The “goal is to create an accurate and complete collection of legal threats directed at online speech.”
Take the case Khalaji v. Derakhshan:
In October 2007, Mohammed Mehdi Khalaji, a fellow of the Washington Institute for Near East Policy, filed a defamation lawsuit in the Ontario Superior Court of Justice against prominent Iranian-born, Canadian-based blogger Hossein Derakhshan. Khalaji alleges that, in a number of posts beginning in October 2005, Derakhshan made defamatory comments about him in Persian.
Specifically, Khalaji takes issue with Derakhshan’s claims that he (Khalaji) was working for a right-wing think tank that openly supports the policy of “regime change” in Iran, that he was “giving ideas to the cruelest and dirtiest enemies of Iran and humanity,” and that he was “the only Iranian who has worked for both Khameni’s office and Dick Cheney’s, who intends to bomb Khalaji’s former office building plus thousands of men, women and children living in the surrounding area.” Derakhshan disputes the accuracy of Khalaji’s translations of these statements.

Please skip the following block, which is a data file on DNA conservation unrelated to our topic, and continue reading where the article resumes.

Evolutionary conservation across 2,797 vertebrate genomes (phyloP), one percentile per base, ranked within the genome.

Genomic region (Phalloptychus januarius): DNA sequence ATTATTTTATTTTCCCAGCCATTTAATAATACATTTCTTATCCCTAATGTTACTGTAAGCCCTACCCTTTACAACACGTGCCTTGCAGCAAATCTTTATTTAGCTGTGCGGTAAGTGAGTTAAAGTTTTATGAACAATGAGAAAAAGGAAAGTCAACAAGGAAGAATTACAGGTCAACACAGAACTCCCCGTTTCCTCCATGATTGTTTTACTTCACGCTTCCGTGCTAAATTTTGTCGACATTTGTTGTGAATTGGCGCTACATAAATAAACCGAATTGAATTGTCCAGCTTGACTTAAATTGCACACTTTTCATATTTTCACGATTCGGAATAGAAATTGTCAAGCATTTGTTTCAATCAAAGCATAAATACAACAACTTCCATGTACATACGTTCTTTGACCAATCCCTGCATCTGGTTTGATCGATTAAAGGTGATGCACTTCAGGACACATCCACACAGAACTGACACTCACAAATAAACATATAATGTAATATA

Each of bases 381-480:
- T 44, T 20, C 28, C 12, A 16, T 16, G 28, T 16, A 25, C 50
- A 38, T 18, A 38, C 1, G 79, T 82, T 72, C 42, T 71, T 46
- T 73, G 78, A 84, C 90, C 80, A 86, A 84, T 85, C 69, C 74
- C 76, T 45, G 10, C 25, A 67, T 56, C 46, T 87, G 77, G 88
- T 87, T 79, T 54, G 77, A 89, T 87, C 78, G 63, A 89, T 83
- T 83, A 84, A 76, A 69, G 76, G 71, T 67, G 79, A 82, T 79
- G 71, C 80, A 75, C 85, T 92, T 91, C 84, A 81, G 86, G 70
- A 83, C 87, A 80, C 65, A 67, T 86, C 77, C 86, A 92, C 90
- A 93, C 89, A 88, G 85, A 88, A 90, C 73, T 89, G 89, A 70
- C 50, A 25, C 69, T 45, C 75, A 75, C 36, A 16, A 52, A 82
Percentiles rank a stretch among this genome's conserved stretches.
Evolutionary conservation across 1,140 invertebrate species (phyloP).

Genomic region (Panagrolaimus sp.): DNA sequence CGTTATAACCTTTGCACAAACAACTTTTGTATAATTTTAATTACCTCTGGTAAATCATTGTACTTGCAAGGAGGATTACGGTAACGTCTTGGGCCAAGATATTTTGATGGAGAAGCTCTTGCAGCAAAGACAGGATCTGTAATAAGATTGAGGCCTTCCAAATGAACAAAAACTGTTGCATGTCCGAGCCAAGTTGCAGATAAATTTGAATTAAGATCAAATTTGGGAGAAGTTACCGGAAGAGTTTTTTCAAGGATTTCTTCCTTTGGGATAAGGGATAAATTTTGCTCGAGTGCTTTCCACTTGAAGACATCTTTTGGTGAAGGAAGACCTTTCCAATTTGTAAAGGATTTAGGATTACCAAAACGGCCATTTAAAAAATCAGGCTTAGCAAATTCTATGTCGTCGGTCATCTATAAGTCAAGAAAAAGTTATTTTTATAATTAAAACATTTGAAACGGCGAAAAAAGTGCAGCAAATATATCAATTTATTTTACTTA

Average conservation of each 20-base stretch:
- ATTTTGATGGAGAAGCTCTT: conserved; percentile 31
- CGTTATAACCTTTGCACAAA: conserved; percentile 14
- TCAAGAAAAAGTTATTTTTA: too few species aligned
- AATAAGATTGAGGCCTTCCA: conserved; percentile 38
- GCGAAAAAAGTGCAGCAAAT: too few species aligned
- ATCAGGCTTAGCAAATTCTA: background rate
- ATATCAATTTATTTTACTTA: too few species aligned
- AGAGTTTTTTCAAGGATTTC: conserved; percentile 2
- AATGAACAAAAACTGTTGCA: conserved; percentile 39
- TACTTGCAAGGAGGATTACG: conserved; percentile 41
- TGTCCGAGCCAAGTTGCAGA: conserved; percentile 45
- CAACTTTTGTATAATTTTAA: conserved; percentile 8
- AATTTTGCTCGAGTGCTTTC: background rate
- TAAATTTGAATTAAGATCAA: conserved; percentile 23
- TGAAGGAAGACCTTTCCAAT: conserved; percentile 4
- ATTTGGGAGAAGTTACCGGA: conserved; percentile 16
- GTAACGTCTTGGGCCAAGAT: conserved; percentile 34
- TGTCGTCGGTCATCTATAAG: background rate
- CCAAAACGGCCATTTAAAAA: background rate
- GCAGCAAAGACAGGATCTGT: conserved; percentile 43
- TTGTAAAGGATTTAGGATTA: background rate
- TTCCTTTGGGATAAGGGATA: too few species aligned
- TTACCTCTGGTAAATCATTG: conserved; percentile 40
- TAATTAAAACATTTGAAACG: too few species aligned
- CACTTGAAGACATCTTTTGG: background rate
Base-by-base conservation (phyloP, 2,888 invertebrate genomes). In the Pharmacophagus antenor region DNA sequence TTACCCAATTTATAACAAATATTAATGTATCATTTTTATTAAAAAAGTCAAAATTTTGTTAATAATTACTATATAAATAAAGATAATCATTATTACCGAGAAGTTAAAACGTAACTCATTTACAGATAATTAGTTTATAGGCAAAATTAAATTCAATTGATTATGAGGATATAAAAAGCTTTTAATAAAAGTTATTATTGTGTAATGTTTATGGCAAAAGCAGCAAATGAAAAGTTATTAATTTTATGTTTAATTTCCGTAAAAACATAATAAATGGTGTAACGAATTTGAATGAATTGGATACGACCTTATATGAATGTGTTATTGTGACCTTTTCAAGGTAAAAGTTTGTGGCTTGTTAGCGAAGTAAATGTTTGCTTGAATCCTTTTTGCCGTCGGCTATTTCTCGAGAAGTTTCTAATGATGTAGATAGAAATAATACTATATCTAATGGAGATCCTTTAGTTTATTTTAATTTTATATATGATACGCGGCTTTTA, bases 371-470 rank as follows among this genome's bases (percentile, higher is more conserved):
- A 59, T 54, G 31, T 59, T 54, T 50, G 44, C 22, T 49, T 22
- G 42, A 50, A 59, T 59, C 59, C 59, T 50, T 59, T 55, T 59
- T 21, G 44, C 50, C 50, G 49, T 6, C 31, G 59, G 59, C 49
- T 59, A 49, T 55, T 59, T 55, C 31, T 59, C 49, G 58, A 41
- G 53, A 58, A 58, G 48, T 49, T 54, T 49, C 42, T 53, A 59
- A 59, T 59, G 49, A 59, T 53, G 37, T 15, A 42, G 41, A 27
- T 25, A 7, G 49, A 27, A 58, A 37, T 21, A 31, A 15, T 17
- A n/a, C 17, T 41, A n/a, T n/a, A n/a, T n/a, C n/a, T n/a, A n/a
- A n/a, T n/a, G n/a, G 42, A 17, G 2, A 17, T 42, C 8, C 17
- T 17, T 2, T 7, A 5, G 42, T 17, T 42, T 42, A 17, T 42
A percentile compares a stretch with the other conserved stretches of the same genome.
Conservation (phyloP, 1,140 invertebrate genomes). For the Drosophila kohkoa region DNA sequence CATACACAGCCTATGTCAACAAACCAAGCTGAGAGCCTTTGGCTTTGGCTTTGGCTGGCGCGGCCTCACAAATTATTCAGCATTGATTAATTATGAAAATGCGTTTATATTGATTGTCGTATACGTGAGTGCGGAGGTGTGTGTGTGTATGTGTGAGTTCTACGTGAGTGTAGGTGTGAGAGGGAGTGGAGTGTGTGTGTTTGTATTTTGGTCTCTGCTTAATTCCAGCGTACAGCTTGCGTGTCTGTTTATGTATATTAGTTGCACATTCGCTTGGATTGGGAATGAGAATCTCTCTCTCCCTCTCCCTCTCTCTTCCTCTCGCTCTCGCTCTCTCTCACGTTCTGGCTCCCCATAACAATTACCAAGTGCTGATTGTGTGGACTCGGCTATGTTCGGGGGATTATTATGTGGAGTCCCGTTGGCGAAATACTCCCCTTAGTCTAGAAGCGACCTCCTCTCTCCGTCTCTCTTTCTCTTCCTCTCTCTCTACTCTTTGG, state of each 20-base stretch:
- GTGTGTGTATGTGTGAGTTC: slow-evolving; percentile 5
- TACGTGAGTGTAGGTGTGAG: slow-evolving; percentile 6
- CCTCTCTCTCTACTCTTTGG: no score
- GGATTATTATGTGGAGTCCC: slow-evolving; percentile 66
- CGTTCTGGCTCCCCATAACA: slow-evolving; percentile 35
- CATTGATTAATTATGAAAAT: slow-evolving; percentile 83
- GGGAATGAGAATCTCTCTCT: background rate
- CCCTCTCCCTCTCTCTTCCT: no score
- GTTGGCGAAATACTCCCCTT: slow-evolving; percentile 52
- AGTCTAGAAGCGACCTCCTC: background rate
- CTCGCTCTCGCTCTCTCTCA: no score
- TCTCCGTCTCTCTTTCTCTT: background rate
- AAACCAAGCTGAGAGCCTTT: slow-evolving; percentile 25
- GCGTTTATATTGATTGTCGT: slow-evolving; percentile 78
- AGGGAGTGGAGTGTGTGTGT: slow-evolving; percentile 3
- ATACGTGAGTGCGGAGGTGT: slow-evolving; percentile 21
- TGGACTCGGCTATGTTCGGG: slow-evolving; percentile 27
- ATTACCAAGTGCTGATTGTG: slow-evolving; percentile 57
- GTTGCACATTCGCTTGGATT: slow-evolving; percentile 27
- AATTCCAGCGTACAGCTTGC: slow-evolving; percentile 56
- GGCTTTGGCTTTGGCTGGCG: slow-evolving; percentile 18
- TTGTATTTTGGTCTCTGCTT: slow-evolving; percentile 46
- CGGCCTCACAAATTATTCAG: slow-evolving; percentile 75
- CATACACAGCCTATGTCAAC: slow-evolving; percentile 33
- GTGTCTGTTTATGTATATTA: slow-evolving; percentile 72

In his lawsuit, which was filed on October 19, 2007, Khalaji seeks $2 million in damages based on these and other allegedly defamatory statements, which he claims are malicious and designed to incite violence against him and his family.
Prior to the lawsuit, on July 27, 2007, Khalaji’s lawyers sent a letter to Derkhshan, his domain registrar (GoDaddy), and his hosting service (Hosting Matters, Inc), demanding that defamtory posts about him be taken down. Hosting Matters ultimately terminated Derakhshan’s accounts in August 2007. Days later, Derakhshan’s blogs were back online with a different hosting service, 1&1 Internet, apparently with the disputed posts still in place.